On Other Blogs Today: Tiny Apartments, Big Spending, and More
1. Here's another take on the microhousing, or "aPodments" debate, from Roger Valdez, who spoofs aPodment opponents' arguments that the small units can't accommodate more than one sink, therefore residents (living, as we noted this morning, like Soviet bloc "Eastern Europe") can't cook, therefore they will die early of health problems related to eating out too frequently.
Ultimately, Valdez argues, the opponents of microhousing are in favor of extreme social engineering:
What is disturbing about the debate so far is not just the fact that Council is considering doing something to fix something that is already working—small units are meeting an obvious demand for housing—but that opponents of change want to get into the bathroom and kitchen of new residents of Seattle. They know how you should live and where you should live and what you should pay.
2. The Washington Education Association—the statewide teachers' union—spends hundreds of thousands of dollars a year on lobbying (more than $300,000 in the first three months of 2013 alone), but it's unclear, the News Tribune reports, what they get for their considerable outlay.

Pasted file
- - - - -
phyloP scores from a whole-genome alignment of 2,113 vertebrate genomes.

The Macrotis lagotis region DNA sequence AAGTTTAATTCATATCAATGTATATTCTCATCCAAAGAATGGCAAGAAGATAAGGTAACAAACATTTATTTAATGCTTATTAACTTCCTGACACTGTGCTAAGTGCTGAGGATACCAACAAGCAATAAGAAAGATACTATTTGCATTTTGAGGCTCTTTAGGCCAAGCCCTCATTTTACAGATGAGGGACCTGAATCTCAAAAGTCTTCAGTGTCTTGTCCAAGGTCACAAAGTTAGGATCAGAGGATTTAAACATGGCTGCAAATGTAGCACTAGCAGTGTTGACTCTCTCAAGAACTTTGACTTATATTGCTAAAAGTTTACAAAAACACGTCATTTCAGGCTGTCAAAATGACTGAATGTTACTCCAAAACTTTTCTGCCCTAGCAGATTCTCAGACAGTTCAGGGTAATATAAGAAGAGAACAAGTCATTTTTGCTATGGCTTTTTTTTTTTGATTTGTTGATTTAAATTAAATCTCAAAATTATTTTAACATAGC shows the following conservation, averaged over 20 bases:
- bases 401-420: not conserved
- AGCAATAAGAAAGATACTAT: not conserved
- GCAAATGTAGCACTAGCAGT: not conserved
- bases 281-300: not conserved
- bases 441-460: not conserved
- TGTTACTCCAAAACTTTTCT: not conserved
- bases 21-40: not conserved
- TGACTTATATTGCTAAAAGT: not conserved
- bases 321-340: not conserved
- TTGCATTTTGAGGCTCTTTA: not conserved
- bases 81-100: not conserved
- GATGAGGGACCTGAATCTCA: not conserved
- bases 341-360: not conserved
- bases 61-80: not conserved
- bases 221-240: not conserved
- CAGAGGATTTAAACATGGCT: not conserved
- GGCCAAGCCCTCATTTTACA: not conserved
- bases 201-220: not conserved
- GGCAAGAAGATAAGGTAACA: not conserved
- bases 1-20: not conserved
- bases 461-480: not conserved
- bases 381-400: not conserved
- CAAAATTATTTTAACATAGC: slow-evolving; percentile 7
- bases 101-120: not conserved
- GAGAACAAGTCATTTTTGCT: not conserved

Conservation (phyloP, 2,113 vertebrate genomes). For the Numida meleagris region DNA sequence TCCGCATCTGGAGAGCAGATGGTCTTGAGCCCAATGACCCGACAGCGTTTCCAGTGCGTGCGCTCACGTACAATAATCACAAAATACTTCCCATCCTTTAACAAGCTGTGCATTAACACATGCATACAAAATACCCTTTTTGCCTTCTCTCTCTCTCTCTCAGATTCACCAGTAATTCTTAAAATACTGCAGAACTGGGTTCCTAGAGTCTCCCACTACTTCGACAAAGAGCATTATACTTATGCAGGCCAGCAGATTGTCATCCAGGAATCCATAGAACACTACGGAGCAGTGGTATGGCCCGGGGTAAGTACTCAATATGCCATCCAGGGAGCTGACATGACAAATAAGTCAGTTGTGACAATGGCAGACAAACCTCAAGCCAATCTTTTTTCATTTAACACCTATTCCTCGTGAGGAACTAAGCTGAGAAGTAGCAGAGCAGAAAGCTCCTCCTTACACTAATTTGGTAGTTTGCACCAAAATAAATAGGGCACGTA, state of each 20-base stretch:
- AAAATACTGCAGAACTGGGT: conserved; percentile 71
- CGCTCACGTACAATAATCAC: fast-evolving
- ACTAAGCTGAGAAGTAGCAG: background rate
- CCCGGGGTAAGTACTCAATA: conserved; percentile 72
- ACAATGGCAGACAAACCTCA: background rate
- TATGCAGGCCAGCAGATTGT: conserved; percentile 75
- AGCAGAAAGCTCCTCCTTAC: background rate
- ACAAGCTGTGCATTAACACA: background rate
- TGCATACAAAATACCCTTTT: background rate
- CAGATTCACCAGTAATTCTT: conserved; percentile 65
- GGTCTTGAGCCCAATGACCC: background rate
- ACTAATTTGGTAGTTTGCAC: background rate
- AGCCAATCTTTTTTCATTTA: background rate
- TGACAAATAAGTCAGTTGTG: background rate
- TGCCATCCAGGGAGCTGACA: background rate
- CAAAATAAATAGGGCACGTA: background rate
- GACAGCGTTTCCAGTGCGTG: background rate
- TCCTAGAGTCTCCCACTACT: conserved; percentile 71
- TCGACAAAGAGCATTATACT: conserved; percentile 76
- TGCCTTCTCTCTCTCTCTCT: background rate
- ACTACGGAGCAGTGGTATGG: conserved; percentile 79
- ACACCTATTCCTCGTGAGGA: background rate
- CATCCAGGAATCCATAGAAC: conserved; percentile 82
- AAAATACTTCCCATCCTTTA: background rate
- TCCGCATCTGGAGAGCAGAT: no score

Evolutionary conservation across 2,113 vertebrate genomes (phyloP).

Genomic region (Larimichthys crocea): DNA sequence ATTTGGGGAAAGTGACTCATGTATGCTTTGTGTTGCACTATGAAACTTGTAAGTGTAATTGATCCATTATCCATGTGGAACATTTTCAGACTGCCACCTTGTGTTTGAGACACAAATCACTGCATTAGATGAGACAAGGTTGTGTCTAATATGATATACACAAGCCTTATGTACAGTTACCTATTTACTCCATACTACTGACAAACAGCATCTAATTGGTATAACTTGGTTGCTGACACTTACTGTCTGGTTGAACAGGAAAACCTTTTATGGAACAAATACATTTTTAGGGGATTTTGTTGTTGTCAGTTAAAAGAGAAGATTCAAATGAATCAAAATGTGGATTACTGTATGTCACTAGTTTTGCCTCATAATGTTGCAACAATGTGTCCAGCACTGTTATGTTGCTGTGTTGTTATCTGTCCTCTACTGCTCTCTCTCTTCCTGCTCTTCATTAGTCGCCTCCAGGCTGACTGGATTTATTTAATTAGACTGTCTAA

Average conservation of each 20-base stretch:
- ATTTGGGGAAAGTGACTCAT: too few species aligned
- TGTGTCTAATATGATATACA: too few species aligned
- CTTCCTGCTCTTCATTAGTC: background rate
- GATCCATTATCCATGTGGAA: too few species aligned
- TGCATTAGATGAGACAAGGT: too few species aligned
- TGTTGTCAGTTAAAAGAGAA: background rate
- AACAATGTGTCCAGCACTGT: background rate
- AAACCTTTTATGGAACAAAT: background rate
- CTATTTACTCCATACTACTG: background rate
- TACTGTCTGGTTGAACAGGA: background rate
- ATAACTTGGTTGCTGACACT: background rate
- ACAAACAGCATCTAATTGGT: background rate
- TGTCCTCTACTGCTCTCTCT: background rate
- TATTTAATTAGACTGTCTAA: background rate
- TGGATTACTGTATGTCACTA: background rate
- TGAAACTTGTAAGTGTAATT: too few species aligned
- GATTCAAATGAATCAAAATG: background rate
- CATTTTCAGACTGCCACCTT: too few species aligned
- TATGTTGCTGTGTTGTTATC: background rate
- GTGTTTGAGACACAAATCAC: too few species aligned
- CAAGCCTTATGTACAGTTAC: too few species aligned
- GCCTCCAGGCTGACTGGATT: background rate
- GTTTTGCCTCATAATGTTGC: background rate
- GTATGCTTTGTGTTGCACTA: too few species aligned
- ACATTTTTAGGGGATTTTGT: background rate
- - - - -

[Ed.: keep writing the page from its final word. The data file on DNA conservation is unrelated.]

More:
"In the past couple of years," the TNT reports, "lawmakers have enacted several laws over WEA opposition, including changes to teacher evaluations that may make it easier to fire teachers who get low marks.
3. The Don Benton plot thickens: According to the Columbian, the Republican state senator's predecessor as head of Clark County's environmental services department was forced out after he launched an investigation into employees' misuse of county time, resources, and funds.
Benton was appointed on a party-line vote by the county commission despite lacking any of the listed qualifications for the job; the three-member commission's lone Democrat stormed out after the vote. Benton's new job pays $110,000 a year.
4. Seattle Transit Blog reports that King County Metro is adding basic facilities at some bus stops—not bells and whistles like lights or benches, but stuff like signs that actually display the routes that serve a particular stop, or schedules for those routes.
"Lack of basic comforts and dignity at bus stops perpetuate the corrosive notion that transit riders — bus riders in particular — are second-class citizens," STB writes. "If our local and regional governments are to stand a chance at achieving the mode-share goals they have set themselves, if we are serious about providing an alternative to universal car ownership, this kind of prejudice needs to die, which implies that this kind of substandard facility must precede it in death.